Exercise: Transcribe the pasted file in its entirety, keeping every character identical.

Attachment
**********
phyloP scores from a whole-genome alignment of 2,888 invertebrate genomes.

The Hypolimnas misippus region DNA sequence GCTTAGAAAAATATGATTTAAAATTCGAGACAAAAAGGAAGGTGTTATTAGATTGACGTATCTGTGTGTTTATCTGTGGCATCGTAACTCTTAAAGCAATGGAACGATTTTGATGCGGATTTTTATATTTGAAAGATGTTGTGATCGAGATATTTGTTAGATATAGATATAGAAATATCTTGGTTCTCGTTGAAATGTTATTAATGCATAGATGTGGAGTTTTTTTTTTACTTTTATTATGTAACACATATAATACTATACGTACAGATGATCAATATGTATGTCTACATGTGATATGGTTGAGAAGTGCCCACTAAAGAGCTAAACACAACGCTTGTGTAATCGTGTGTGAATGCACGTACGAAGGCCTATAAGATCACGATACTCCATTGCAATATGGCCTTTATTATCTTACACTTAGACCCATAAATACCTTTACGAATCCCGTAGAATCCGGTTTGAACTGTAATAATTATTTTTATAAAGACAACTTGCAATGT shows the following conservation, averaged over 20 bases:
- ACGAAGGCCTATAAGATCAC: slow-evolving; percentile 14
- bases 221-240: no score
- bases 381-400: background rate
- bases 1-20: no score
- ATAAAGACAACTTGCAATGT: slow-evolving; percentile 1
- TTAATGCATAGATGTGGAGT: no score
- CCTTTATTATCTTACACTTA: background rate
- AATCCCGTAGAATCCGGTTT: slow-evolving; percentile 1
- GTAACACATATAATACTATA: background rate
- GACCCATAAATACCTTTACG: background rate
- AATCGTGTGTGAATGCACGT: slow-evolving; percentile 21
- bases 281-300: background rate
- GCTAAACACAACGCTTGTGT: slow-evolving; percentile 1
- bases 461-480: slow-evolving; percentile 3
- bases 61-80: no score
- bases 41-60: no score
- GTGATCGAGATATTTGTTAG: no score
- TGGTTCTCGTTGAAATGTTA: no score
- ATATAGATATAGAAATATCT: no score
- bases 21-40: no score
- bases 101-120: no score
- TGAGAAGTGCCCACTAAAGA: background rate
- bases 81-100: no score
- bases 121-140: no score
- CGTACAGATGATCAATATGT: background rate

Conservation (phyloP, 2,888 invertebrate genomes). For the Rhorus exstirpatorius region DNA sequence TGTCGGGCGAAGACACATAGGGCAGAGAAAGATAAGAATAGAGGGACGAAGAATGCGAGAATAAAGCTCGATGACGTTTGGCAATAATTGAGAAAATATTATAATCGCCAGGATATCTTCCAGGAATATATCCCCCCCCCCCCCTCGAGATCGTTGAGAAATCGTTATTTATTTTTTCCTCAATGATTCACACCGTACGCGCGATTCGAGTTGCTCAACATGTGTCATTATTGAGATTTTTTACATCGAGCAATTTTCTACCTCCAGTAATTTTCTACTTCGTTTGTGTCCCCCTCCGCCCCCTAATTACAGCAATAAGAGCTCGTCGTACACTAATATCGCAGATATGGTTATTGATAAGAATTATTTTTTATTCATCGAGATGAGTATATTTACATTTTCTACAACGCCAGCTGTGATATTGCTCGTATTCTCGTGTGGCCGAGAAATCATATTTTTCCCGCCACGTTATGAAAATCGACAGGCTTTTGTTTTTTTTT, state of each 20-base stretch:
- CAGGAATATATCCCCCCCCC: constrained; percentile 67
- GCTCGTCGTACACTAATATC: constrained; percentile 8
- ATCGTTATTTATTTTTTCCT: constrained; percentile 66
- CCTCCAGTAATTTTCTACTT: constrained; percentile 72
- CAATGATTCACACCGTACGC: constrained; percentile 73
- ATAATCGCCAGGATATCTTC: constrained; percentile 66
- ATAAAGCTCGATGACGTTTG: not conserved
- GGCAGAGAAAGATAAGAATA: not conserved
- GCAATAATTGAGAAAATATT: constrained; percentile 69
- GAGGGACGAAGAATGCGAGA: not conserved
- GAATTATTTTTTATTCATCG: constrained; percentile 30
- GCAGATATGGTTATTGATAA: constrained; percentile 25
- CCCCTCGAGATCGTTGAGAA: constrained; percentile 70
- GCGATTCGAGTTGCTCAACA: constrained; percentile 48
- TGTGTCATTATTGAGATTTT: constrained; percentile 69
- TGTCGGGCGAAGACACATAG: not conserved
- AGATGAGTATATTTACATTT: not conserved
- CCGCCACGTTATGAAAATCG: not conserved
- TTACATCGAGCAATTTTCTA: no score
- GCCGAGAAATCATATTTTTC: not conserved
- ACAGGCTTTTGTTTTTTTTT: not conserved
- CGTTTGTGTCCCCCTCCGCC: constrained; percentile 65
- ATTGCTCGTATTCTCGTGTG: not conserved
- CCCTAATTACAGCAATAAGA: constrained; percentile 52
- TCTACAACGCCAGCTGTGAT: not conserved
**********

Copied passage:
phyloP scores from a whole-genome alignment of 2,888 invertebrate genomes.

The Hypolimnas misippus region DNA sequence GCTTAGAAAAATATGATTTAAAATTCGAGACAAAAAGGAAGGTGTTATTAGATTGACGTATCTGTGTGTTTATCTGTGGCATCGTAACTCTTAAAGCAATGGAACGATTTTGATGCGGATTTTTATATTTGAAAGATGTTGTGATCGAGATATTTGTTAGATATAGATATAGAAATATCTTGGTTCTCGTTGAAATGTTATTAATGCATAGATGTGGAGTTTTTTTTTTACTTTTATTATGTAACACATATAATACTATACGTACAGATGATCAATATGTATGTCTACATGTGATATGGTTGAGAAGTGCCCACTAAAGAGCTAAACACAACGCTTGTGTAATCGTGTGTGAATGCACGTACGAAGGCCTATAAGATCACGATACTCCATTGCAATATGGCCTTTATTATCTTACACTTAGACCCATAAATACCTTTACGAATCCCGTAGAATCCGGTTTGAACTGTAATAATTATTTTTATAAAGACAACTTGCAATGT shows the following conservation, averaged over 20 bases:
- ACGAAGGCCTATAAGATCAC: slow-evolving; percentile 14
- bases 221-240: no score
- bases 381-400: background rate
- bases 1-20: no score
- ATAAAGACAACTTGCAATGT: slow-evolving; percentile 1
- TTAATGCATAGATGTGGAGT: no score
- CCTTTATTATCTTACACTTA: background rate
- AATCCCGTAGAATCCGGTTT: slow-evolving; percentile 1
- GTAACACATATAATACTATA: background rate
- GACCCATAAATACCTTTACG: background rate
- AATCGTGTGTGAATGCACGT: slow-evolving; percentile 21
- bases 281-300: background rate
- GCTAAACACAACGCTTGTGT: slow-evolving; percentile 1
- bases 461-480: slow-evolving; percentile 3
- bases 61-80: no score
- bases 41-60: no score
- GTGATCGAGATATTTGTTAG: no score
- TGGTTCTCGTTGAAATGTTA: no score
- ATATAGATATAGAAATATCT: no score
- bases 21-40: no score
- bases 101-120: no score
- TGAGAAGTGCCCACTAAAGA: background rate
- bases 81-100: no score
- bases 121-140: no score
- CGTACAGATGATCAATATGT: background rate

Conservation (phyloP, 2,888 invertebrate genomes). For the Rhorus exstirpatorius region DNA sequence TGTCGGGCGAAGACACATAGGGCAGAGAAAGATAAGAATAGAGGGACGAAGAATGCGAGAATAAAGCTCGATGACGTTTGGCAATAATTGAGAAAATATTATAATCGCCAGGATATCTTCCAGGAATATATCCCCCCCCCCCCCTCGAGATCGTTGAGAAATCGTTATTTATTTTTTCCTCAATGATTCACACCGTACGCGCGATTCGAGTTGCTCAACATGTGTCATTATTGAGATTTTTTACATCGAGCAATTTTCTACCTCCAGTAATTTTCTACTTCGTTTGTGTCCCCCTCCGCCCCCTAATTACAGCAATAAGAGCTCGTCGTACACTAATATCGCAGATATGGTTATTGATAAGAATTATTTTTTATTCATCGAGATGAGTATATTTACATTTTCTACAACGCCAGCTGTGATATTGCTCGTATTCTCGTGTGGCCGAGAAATCATATTTTTCCCGCCACGTTATGAAAATCGACAGGCTTTTGTTTTTTTTT, state of each 20-base stretch:
- CAGGAATATATCCCCCCCCC: constrained; percentile 67
- GCTCGTCGTACACTAATATC: constrained; percentile 8
- ATCGTTATTTATTTTTTCCT: constrained; percentile 66
- CCTCCAGTAATTTTCTACTT: constrained; percentile 72
- CAATGATTCACACCGTACGC: constrained; percentile 73
- ATAATCGCCAGGATATCTTC: constrained; percentile 66
- ATAAAGCTCGATGACGTTTG: not conserved
- GGCAGAGAAAGATAAGAATA: not conserved
- GCAATAATTGAGAAAATATT: constrained; percentile 69
- GAGGGACGAAGAATGCGAGA: not conserved
- GAATTATTTTTTATTCATCG: constrained; percentile 30
- GCAGATATGGTTATTGATAA: constrained; percentile 25
- CCCCTCGAGATCGTTGAGAA: constrained; percentile 70
- GCGATTCGAGTTGCTCAACA: constrained; percentile 48
- TGTGTCATTATTGAGATTTT: constrained; percentile 69
- TGTCGGGCGAAGACACATAG: not conserved
- AGATGAGTATATTTACATTT: not conserved
- CCGCCACGTTATGAAAATCG: not conserved
- TTACATCGAGCAATTTTCTA: no score
- GCCGAGAAATCATATTTTTC: not conserved
- ACAGGCTTTTGTTTTTTTTT: not conserved
- CGTTTGTGTCCCCCTCCGCC: constrained; percentile 65
- ATTGCTCGTATTCTCGTGTG: not conserved
- CCCTAATTACAGCAATAAGA: constrained; percentile 52
- TCTACAACGCCAGCTGTGAT: not conserved